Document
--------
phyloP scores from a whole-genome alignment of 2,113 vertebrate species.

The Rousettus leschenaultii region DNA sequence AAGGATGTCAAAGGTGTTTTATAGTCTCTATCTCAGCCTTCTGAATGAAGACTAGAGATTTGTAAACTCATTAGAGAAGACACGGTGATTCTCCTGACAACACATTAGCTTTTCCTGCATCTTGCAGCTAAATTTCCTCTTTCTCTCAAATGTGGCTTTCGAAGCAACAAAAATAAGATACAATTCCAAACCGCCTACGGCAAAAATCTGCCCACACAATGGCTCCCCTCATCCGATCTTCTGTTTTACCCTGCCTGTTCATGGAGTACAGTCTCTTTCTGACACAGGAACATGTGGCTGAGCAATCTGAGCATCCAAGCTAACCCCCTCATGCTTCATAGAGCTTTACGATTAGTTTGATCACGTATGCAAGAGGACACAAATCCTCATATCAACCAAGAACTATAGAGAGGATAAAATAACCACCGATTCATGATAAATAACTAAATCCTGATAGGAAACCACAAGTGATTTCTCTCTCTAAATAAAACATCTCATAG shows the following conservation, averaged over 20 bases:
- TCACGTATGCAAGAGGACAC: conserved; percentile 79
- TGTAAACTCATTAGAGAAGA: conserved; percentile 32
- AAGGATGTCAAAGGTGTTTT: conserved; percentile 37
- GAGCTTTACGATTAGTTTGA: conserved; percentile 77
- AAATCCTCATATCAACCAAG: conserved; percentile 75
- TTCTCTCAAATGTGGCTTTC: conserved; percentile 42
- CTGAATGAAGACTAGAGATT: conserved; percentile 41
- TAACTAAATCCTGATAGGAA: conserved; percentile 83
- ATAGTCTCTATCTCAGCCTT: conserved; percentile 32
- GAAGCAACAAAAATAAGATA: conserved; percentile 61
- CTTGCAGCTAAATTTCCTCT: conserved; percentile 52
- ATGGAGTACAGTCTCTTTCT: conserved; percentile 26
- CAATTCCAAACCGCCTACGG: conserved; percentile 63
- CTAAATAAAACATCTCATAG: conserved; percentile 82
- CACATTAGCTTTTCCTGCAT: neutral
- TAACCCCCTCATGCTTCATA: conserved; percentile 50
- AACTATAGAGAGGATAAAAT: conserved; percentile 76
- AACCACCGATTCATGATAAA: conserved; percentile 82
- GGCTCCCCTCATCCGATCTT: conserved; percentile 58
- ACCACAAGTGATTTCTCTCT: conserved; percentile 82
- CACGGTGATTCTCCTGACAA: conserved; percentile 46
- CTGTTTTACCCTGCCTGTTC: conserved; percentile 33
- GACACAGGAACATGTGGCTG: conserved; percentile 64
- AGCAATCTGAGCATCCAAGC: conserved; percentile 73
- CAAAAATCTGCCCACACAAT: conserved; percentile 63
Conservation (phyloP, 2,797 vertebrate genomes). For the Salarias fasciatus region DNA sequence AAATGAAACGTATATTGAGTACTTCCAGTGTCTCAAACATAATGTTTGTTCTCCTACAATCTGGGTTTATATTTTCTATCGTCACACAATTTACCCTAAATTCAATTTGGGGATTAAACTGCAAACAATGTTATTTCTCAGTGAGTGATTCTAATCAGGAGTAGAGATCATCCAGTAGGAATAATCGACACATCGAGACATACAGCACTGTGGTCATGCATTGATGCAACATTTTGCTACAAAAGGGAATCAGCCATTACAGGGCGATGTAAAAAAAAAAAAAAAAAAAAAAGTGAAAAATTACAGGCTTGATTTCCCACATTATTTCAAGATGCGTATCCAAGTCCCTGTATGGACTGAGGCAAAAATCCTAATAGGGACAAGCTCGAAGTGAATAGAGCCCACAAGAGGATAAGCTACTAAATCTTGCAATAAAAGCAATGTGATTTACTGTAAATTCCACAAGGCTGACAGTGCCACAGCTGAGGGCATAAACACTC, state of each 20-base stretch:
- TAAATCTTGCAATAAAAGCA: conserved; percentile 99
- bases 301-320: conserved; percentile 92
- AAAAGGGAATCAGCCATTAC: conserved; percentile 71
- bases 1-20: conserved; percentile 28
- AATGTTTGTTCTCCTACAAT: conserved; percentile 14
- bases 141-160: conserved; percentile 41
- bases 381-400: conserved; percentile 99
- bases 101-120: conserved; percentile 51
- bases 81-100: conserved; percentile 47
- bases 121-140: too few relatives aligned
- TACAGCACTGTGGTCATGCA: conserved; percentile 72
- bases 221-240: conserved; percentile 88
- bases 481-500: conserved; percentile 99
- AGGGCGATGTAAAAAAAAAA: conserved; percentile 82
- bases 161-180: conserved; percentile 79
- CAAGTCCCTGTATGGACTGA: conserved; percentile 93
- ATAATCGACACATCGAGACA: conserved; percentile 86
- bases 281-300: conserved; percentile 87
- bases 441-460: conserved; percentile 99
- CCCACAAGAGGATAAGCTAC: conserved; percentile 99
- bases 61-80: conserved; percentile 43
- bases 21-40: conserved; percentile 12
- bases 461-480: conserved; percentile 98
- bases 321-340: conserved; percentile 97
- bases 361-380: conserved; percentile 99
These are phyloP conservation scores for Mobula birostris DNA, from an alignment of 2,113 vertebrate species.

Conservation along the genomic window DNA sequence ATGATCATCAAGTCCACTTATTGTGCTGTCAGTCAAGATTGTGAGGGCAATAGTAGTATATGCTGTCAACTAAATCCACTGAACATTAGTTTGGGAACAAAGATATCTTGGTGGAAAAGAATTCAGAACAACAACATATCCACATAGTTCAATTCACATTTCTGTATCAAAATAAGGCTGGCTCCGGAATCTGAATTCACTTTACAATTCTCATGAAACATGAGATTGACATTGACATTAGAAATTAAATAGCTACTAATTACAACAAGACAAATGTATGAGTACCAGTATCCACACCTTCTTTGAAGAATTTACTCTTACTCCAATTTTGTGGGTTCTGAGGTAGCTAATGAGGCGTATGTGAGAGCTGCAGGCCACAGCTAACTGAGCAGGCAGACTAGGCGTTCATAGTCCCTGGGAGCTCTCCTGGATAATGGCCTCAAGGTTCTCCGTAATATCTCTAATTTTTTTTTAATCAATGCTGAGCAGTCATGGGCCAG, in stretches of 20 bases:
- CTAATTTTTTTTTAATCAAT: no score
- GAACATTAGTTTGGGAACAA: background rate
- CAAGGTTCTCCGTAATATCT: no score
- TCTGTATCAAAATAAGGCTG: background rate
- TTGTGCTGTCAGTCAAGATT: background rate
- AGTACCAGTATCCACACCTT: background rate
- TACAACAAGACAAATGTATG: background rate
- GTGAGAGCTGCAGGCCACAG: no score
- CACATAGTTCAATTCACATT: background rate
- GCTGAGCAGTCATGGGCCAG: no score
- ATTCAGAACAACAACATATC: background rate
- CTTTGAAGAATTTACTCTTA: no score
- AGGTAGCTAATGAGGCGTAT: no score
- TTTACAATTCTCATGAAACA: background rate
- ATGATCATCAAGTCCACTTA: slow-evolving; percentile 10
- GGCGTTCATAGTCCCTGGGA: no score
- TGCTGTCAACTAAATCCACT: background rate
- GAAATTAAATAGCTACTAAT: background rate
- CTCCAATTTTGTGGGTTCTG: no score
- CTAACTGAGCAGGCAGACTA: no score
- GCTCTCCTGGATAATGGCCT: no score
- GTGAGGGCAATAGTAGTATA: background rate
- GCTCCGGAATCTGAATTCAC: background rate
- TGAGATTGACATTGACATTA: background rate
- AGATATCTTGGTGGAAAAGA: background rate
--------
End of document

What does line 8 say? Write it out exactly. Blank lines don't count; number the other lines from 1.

- TTCTCTCAAATGTGGCTTTC: conserved; percentile 42